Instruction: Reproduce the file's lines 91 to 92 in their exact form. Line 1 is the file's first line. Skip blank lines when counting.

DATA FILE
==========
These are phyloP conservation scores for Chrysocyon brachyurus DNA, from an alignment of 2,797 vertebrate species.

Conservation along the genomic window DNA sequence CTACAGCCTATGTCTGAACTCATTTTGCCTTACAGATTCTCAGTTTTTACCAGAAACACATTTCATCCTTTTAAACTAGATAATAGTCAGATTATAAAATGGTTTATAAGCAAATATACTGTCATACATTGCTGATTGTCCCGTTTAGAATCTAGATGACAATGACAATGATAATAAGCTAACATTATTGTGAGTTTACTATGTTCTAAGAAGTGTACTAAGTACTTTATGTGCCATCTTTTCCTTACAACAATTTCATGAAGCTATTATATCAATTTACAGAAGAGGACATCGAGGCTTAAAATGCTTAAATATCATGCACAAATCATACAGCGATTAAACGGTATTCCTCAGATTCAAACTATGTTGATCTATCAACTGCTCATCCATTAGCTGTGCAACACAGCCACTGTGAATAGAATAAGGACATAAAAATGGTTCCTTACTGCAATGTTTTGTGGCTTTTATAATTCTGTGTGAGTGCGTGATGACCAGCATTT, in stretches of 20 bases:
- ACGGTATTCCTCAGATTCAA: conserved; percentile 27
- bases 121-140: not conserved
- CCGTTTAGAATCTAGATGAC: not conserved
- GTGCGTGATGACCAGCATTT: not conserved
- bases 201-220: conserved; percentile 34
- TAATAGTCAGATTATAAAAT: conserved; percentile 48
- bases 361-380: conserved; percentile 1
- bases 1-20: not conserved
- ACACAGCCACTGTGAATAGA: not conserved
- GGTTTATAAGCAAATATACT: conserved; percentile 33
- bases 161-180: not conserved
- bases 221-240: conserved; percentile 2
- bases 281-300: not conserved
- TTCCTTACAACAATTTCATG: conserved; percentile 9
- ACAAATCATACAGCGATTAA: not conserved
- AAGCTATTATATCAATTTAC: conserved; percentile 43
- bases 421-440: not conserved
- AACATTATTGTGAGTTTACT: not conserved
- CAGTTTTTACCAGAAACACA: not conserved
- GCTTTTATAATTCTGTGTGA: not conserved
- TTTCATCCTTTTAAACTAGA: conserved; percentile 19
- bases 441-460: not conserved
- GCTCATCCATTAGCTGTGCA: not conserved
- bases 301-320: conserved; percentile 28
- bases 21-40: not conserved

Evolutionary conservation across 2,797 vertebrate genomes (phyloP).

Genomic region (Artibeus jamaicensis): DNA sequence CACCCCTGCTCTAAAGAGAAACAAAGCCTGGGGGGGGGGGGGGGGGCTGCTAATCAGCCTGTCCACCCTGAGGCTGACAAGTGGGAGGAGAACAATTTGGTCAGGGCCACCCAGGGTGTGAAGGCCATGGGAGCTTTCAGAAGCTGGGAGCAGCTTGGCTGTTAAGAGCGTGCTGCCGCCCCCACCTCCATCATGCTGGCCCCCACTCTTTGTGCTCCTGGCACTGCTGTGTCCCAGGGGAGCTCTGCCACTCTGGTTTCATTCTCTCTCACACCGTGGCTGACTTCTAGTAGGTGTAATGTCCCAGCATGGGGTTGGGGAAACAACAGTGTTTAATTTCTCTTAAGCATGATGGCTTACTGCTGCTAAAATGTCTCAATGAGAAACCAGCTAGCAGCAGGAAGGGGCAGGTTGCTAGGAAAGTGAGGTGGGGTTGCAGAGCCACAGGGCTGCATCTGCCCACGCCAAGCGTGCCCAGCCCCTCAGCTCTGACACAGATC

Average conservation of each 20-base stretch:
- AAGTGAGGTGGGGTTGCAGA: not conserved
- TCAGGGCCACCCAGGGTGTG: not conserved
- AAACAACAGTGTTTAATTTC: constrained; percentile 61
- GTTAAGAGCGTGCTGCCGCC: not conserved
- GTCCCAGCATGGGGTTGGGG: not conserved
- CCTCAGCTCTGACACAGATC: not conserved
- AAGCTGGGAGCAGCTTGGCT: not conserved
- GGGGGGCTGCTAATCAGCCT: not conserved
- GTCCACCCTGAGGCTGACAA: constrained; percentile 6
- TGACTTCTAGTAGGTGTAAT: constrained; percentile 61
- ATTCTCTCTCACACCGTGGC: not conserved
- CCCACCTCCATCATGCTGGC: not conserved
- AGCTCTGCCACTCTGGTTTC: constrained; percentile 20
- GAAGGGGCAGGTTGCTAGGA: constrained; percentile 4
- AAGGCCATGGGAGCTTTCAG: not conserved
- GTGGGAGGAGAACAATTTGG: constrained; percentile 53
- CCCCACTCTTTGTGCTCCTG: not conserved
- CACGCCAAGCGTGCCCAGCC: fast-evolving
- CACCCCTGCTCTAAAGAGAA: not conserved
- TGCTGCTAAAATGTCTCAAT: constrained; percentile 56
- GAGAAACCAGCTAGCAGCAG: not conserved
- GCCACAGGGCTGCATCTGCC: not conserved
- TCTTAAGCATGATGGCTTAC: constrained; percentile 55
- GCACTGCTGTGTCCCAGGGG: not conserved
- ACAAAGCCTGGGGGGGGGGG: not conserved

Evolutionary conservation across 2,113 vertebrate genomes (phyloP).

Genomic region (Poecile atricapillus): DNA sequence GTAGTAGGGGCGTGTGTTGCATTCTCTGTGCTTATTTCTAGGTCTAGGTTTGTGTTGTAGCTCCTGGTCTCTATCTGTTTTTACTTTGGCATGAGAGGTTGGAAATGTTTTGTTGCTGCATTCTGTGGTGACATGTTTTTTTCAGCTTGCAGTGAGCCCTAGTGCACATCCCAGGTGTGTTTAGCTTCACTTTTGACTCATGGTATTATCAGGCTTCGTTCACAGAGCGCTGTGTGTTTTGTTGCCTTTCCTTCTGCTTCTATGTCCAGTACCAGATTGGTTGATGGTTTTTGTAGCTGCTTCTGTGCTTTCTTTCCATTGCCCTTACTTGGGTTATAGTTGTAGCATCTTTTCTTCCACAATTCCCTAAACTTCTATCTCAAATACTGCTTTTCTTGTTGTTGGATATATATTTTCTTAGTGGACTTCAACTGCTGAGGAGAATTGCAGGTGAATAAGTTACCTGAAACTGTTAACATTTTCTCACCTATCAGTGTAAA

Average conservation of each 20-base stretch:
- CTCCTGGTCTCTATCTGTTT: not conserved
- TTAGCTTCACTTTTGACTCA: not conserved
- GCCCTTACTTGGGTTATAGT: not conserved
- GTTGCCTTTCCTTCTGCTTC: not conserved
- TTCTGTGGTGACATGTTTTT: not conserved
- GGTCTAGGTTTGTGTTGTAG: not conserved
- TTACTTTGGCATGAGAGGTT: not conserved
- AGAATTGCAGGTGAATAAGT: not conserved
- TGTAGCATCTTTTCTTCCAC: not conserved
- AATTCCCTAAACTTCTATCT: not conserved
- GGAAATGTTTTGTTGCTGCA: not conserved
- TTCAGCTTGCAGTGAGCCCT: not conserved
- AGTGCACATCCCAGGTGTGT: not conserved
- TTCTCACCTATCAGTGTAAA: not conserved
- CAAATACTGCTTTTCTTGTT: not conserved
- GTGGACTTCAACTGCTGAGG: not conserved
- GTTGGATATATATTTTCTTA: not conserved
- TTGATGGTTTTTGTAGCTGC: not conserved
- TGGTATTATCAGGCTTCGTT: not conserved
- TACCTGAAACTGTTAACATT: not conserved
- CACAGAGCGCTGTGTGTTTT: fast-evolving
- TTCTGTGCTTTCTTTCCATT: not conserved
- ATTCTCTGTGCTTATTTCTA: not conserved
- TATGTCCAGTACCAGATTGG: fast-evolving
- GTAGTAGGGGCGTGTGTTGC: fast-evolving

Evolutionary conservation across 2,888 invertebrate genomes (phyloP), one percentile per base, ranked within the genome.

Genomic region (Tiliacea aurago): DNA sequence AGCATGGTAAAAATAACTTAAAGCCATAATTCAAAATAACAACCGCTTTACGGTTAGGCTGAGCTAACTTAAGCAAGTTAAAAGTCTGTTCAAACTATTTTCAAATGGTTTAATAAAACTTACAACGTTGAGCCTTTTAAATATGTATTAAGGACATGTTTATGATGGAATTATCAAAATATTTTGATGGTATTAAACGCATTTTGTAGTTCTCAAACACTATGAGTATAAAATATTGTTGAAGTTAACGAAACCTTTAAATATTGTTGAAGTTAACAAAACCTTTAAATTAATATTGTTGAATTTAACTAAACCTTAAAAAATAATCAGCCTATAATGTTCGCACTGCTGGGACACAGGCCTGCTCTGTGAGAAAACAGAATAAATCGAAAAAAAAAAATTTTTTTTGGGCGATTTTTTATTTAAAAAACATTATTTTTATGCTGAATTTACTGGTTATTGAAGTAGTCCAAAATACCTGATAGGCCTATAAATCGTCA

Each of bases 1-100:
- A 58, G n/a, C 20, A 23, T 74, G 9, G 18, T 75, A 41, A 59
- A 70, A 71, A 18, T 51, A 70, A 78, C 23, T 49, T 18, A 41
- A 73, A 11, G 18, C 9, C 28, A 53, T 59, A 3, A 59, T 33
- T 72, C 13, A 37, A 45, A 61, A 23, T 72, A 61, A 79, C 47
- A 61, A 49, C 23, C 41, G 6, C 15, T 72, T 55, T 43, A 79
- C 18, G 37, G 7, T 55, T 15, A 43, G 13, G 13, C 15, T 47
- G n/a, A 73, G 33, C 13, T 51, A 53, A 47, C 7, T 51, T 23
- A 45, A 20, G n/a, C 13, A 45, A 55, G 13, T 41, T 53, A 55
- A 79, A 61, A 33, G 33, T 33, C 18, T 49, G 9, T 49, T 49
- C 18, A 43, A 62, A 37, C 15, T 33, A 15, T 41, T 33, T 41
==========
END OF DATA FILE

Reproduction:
- A 61, A 49, C 23, C 41, G 6, C 15, T 72, T 55, T 43, A 79
- C 18, G 37, G 7, T 55, T 15, A 43, G 13, G 13, C 15, T 47